*Analytical marketing systems – Analytical marketing systems are also known as Marketing Decision Support Systems (MDSS). A MDSS is a coordinated collection of data, systems, tools, and techniques with supporting software and hardware. Using this collection, an organisation gathers and interprets relevant information from business and environment and turns it into a basis for marketing action. lt involves problem-solving technology consisting of people, knowledge, software, and hardware integrated through the information technology platform into the sales management process of the organisation.
* Marketing research systems – Marketing research systems are based on systems and processes that help marketing managers to design, collect, analyse, and report data and ﬁndings relevant to a specific marketing situation facing the company. It also involves analysis of information, which includes a coordinated collection of data, systems, tools, and techniques with supporting software, and hardware by which an organisation gathers and interprets the relevant data and turns it into a basis for marketing action and tactics.
Q.6 Describe the factors to be considered while developing an Effective marketing mix. To develop an effective marketing mix the company should consider the following factors and then choose the most appropriate mix of elements (7Ps) to target the customers: * Company’s resources – These are one of the prime factors affecting the company’s marketing mix. The financial, human, and technological resources available with the company affect the composition of the marketing mix. The firm needs to conduct a Strength, Weakness, Opportunity, and Threat (SWOT) analysis for the business unit.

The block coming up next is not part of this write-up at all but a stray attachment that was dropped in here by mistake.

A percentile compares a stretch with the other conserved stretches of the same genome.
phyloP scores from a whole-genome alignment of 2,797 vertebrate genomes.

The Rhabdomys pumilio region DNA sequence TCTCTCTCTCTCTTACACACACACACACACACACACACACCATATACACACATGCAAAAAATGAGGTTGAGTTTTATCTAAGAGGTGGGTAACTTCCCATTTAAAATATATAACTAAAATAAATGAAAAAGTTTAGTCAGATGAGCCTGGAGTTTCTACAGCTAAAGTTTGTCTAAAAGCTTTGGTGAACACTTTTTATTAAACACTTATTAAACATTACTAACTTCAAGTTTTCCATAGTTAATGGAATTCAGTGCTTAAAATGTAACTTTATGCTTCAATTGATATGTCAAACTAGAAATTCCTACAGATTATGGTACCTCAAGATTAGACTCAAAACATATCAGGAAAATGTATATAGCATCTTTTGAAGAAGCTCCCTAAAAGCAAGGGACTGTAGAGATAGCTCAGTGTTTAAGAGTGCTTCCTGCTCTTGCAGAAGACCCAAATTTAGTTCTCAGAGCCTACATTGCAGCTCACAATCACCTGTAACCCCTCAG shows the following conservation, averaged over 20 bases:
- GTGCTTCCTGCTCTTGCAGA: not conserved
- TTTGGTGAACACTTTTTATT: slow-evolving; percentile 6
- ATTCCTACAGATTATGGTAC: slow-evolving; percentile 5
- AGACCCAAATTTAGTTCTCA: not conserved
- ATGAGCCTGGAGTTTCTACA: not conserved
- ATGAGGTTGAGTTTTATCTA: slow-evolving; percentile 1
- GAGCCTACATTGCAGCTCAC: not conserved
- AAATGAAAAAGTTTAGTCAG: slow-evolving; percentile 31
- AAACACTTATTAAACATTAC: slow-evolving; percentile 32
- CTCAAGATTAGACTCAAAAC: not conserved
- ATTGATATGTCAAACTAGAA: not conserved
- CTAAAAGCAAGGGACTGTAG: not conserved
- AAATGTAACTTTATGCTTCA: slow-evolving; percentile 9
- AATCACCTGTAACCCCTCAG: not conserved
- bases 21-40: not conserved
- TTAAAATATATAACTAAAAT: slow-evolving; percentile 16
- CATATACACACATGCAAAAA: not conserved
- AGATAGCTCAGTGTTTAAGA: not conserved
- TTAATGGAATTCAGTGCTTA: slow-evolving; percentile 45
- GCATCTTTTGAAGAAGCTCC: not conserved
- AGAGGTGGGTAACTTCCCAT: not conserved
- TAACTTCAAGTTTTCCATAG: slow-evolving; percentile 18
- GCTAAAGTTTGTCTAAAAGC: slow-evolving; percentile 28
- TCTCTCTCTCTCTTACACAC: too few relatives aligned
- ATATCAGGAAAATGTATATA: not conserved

* Demographics — It implies to the changes in the composition of the market, the demand of the population, the opportunities in the country, etc. that affect the marketing mix. Current and projected economic conditions – It connotes the economic factors like inflation, employment, taxes, and other economic factors that influence marketing mix decisions. * Market potential – Analysis of market potential for new products considers market growth, prospect’s need for your offering, the beneﬁts of the offering the number of barriers to immediate use, the credibility of the offering and the impact on the customer’s daily operations. * Competitors – They are important considerations that affect the marketing mix of a firm as the potential for competitive retaliation is based on the competitor’s resources, commitment to the industry, cash position, predictability, and status of the market.
Porter’s Five Forces Model
* Supplier power- The power of suppliers to drive up the prices of inputs. – * Buyer power- The power of customers to drive ‘down products’ prices. * Competitive rivalry — The strength of competition in the industry. * Threat of substitution – The extent to which different products and services can be used in place of a particular product. * Threat of new entry — The ease with which new competitors can enter the market if they see that a product is making good proﬁt and then drive your prices down. By thinking about how each force affects a product and by identifying the strength and direction of each force, you can quickly assess the strength of a product’s position and ability to make a sustained proﬁt in the industry.